The Fairly Detached Observers
Artie: Hey Frank, the NBAâis pro wrestlingâs Vince McMahon the shadow commissioner of this league? Shouldnât it be the WWNBA? I donât want to say the games may have a predicted outcome that the league favors, but how far away are we from the players wearing capes and masks and putting a choke-hold on the opposing point guard when the refâs back is turned?
know, it seems that for decades there have been these rumblings that
âthe league really wantsâ this or that to happen in the
playoffsâcertainly since they started getting the big TV contracts. I
suppose thatâs true of any pro sport, but it seems pretty common in the
NBAâthe idea that theyâd prefer not to have San Antonio in the finals,
or Detroit or Indiana, because they donât have a big enough TV market or enough of a national following.
Artie: Or the Bucks in the 2001 Eastern Conference Finals versus Philly?
Frank: Now, David Stern didnât have anything to do with Glenn Robinson missing that short shot that would have won Game 5.
Artie: Something fishy about that series, 11 technical fouls called on the Bucks, and two on the Sixers? And Game 7, wasnât there a foul disparity...
Frank: Gosh, was there a foul disparity in an NBA game? I found it very interesting that when Tim Donaghy said his fellow refs essentially gave the Lakers that Game 6 over Sacramento in 2002, all the writers who covered that game said, âYou know, we really thought there was something really bad about the officiating that night.â That doesnât prove anything, but it does say the game stood out. And just today I saw something about how one of the refs from that night, Dick Bavetta, was the subject of questions even during the inquiry about Donaghy.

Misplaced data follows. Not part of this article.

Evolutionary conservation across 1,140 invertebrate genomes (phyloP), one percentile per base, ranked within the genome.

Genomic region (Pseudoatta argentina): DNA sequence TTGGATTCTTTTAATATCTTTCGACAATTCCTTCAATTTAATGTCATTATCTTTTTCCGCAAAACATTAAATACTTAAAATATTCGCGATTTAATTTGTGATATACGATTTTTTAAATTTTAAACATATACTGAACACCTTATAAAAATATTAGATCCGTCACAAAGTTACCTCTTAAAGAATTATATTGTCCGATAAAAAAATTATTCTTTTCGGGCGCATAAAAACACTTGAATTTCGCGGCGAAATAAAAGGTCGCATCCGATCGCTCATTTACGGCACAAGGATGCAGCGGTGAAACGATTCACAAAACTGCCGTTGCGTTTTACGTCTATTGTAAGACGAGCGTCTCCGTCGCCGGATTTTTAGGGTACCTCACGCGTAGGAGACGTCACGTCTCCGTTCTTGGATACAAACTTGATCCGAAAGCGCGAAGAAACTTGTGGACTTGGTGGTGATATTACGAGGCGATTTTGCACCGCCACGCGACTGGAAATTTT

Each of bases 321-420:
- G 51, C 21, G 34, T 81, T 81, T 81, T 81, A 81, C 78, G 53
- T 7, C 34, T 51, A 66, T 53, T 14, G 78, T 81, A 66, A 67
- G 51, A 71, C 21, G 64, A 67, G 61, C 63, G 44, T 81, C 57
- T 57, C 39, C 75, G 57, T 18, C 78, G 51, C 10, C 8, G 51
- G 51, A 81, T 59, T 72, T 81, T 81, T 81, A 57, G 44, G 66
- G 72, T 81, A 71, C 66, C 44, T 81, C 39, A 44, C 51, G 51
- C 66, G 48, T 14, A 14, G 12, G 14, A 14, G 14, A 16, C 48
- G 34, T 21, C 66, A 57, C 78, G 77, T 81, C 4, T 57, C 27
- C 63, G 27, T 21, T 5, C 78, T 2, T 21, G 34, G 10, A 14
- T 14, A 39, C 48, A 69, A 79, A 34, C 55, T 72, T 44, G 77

Now everybodyâs saying there has to be an independent investigation, or that the refs should be under some organization separate from the NBA. Iâm not sure that would prevent any pressure from gambling interests.
Artie: But it seems to be the most talked-about solution. Whatâs the situation with baseball umpires?
all under Major League jurisdiction, and itâs the same for the NFL and
NHL. Are people suggesting that there should be an entity that
encompasses all pro sports,
and chooses and monitors all officials? Even if there were such a
thing, if youâre an NBA official youâd know what matchups the league
would prefer. Youâd know that under any circumstances the league would
prefer a Game 7.
Artie: No doubt, basketballâs a difficult game to referee, and foul calls are subjective. But the suspicion of unfairness is a real problem. And the NBA is not alone.
Frank: There are good examples of that in one of your favorite sports.
Artie: Beer pong?
Frank: Soccer, my friend. In Germany
three years ago, they learned that matches had been fixed in the
second-highest national league. Gamblers had gotten to some referees,
who did things like calling penalty kicks that decided games. And in
2006 in Italy, there was something even worse.
Officials of some of the top teams in the No. 1 Italian league, like Juventus and A.C. Milan, got together with league officials about choosing the referees for matches, and thereby influencing the outcomes. This was absolutely huge, but eventually the punishments were relatively light, and now things are pretty much back the way they were. I think everyone said, âWell, match fixing is bad, but we have a lot of fans and a lot of money to make.â That scandal was pretty much the kind of thing the NBA is being suspected of.
Artie: So is Mr. Senator Arlen Specter going to kibosh his NFL âspygateâ thing and focus on the NBA? Or heaven forbid, oil company gas-price fixing?
heard someone suggest that if the 76ers were involved, Sen. Specter
would be all over it. But heâs more of an Eagles guy right now. As for
the NFL, this thing with Bill Belichick shows that every sport has its
own little netherworld of wrongdoing. To say nothing of drugs: Youâve
got baseball, track and field, cycling. And in what might have a little